I said that Canberra was a much smaller place. It also lacked much of the security paraphernalia you find today. This allowed us to come into Parliament House (now the Old Parliament House) all the time. Technically, the attendants should have stopped us, but so long as you looked as if you knew where you were going, were walking with purpose, nobody objected. 

This access plus our knowledge of the Press Gallery was central to the most successful stunt I ever pulled, something I wrote about in  The story behind that 1976 Queanbeyan $100,000 Yowie reward

Upon reflection, Doug was pretty tolerant. One issue at the time was whether or not the Country Party should re-enter into coalition with the Liberals. Our view was no, because we saw this as an opportunity for the Party to continue to rebuild its separate identity. Here there has long been a divide between those whose primary focus lies in blocking Labor as compared to those who believe that the Party must maintain a clear separate identity and adhere to its traditions if it is to deliver for its constituents.   

Doug's view was that coalition was necessary. We prepared a counter case, copied it in Doug's office and distributed it to all Country Party Parliamentarians. It had little impact, but the point is that we could do it and were not reprimanded or disciplined in any way.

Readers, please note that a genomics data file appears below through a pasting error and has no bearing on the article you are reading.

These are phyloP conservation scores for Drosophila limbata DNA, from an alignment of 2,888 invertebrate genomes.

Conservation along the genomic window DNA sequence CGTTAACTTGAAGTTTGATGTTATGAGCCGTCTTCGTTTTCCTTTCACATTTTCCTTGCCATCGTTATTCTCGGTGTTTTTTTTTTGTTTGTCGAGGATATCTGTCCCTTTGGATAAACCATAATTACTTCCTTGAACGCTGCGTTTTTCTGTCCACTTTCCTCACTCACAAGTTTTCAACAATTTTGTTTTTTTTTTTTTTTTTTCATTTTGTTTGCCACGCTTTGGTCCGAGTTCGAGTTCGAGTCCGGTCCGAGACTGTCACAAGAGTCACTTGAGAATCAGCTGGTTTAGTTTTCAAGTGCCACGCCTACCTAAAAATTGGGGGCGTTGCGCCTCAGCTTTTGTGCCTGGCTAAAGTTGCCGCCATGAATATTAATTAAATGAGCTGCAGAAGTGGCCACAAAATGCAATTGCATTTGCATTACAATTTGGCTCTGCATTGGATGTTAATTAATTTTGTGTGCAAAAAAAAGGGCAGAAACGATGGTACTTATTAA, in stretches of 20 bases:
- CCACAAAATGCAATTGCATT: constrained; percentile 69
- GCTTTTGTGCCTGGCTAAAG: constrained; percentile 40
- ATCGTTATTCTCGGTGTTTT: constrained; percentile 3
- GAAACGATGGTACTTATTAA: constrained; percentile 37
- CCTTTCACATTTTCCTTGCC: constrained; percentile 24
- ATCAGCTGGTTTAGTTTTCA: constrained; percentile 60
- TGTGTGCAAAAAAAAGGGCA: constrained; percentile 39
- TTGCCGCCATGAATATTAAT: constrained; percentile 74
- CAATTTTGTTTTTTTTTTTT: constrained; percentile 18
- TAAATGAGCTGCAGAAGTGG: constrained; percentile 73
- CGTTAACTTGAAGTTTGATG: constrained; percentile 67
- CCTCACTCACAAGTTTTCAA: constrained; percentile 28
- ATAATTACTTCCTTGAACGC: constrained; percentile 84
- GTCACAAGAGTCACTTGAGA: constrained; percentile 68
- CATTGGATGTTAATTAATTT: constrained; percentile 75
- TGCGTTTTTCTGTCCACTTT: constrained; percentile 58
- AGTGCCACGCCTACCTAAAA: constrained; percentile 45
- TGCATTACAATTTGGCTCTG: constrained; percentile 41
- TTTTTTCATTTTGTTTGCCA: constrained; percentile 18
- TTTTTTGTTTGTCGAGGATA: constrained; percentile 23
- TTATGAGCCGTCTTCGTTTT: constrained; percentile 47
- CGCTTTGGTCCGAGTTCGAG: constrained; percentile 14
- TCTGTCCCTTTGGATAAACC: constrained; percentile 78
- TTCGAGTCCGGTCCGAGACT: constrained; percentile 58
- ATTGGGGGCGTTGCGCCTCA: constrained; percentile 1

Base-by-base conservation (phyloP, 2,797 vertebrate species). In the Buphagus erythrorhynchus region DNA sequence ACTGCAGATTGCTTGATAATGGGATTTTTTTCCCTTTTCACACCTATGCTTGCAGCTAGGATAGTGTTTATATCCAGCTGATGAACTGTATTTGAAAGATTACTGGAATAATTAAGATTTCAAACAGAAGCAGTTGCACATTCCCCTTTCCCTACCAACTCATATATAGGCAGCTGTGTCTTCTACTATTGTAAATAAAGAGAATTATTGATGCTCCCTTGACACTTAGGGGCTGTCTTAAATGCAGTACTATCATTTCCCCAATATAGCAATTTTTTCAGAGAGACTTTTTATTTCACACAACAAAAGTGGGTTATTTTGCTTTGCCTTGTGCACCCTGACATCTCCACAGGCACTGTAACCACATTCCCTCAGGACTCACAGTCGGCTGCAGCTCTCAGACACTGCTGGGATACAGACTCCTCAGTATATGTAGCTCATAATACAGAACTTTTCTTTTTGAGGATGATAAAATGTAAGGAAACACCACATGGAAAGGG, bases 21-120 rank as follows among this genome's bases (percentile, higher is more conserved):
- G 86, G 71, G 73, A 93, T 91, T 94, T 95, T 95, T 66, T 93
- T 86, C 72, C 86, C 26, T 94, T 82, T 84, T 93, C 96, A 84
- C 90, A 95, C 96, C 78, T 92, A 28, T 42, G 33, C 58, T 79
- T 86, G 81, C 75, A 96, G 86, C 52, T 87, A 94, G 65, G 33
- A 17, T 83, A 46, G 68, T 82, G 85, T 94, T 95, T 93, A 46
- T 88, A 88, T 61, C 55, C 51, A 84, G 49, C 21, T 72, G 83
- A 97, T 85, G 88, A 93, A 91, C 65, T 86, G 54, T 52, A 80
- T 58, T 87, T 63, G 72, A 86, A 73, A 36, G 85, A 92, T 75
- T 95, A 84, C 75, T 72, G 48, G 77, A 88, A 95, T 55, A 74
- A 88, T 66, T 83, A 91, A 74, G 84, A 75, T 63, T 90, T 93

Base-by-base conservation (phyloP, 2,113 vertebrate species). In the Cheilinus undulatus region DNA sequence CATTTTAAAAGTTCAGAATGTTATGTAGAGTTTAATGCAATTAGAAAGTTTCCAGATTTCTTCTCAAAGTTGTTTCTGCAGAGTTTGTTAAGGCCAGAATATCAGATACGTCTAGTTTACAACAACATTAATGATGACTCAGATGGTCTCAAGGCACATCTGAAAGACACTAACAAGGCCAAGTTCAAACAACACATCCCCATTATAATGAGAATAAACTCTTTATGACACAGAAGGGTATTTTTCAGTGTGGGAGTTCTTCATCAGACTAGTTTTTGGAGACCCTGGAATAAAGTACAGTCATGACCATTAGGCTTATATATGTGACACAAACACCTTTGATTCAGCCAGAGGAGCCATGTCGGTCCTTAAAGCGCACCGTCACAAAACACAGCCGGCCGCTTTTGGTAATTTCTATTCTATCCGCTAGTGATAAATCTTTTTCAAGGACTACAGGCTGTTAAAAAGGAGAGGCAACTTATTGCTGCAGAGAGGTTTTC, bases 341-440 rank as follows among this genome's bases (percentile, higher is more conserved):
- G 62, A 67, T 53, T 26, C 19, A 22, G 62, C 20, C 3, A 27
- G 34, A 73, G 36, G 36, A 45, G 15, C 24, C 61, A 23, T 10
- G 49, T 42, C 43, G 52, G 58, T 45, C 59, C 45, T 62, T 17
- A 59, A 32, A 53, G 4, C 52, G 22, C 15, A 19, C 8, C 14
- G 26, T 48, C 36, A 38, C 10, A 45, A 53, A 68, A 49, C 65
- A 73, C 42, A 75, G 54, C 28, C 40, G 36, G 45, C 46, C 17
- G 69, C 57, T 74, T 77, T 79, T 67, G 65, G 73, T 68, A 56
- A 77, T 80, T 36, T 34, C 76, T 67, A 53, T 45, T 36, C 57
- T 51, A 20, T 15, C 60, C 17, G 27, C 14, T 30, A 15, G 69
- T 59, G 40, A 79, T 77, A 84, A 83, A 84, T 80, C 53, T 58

I found Doug personally charming, open to new ideas, someone I could follow.  I am not alone in that view.  Reflections on his death across the political spectrum show respect and liking. 


 As an aside, I am sad that I threw out or lost in moves the material relating to this period. I think that it would now be an interesting historical record. 


Neil said...

In the late 60s Mum, Dad and I stayed once a year in Wellington with Dad's cousin Dorothy West, whose mother was a Whitfield. Her sister's husband -- whose name escapes me at the moment -- was one of those great yarn-spinners and he used to entrance me as we sat around the fire while he told stories of his time as a Country Party organiser! Many a nice story concerned "young Doug Anthony!"

Neil said...

Harold Pickford!

Winton Bates said...

I was given the opportunity to work in Doug Anthony’s office when he was Minister for Primary Industry and I was in the Bureau of Agricultural Economics (BAE).That would have been about 1968 I think. There was a fair amount of persuasion involved. I had to tell my boss in the BAE that I was a supporter of the Labor Party to persuade him I might be the wrong person for the job. I think they wanted someone to draft some standard replies to letters from farmers who had come under the influence of Douglas Social Credit. They were asking for long term loans at zero interest rates. In the end, the Minister’s office sent the letters over to the BAE to get replies drafted.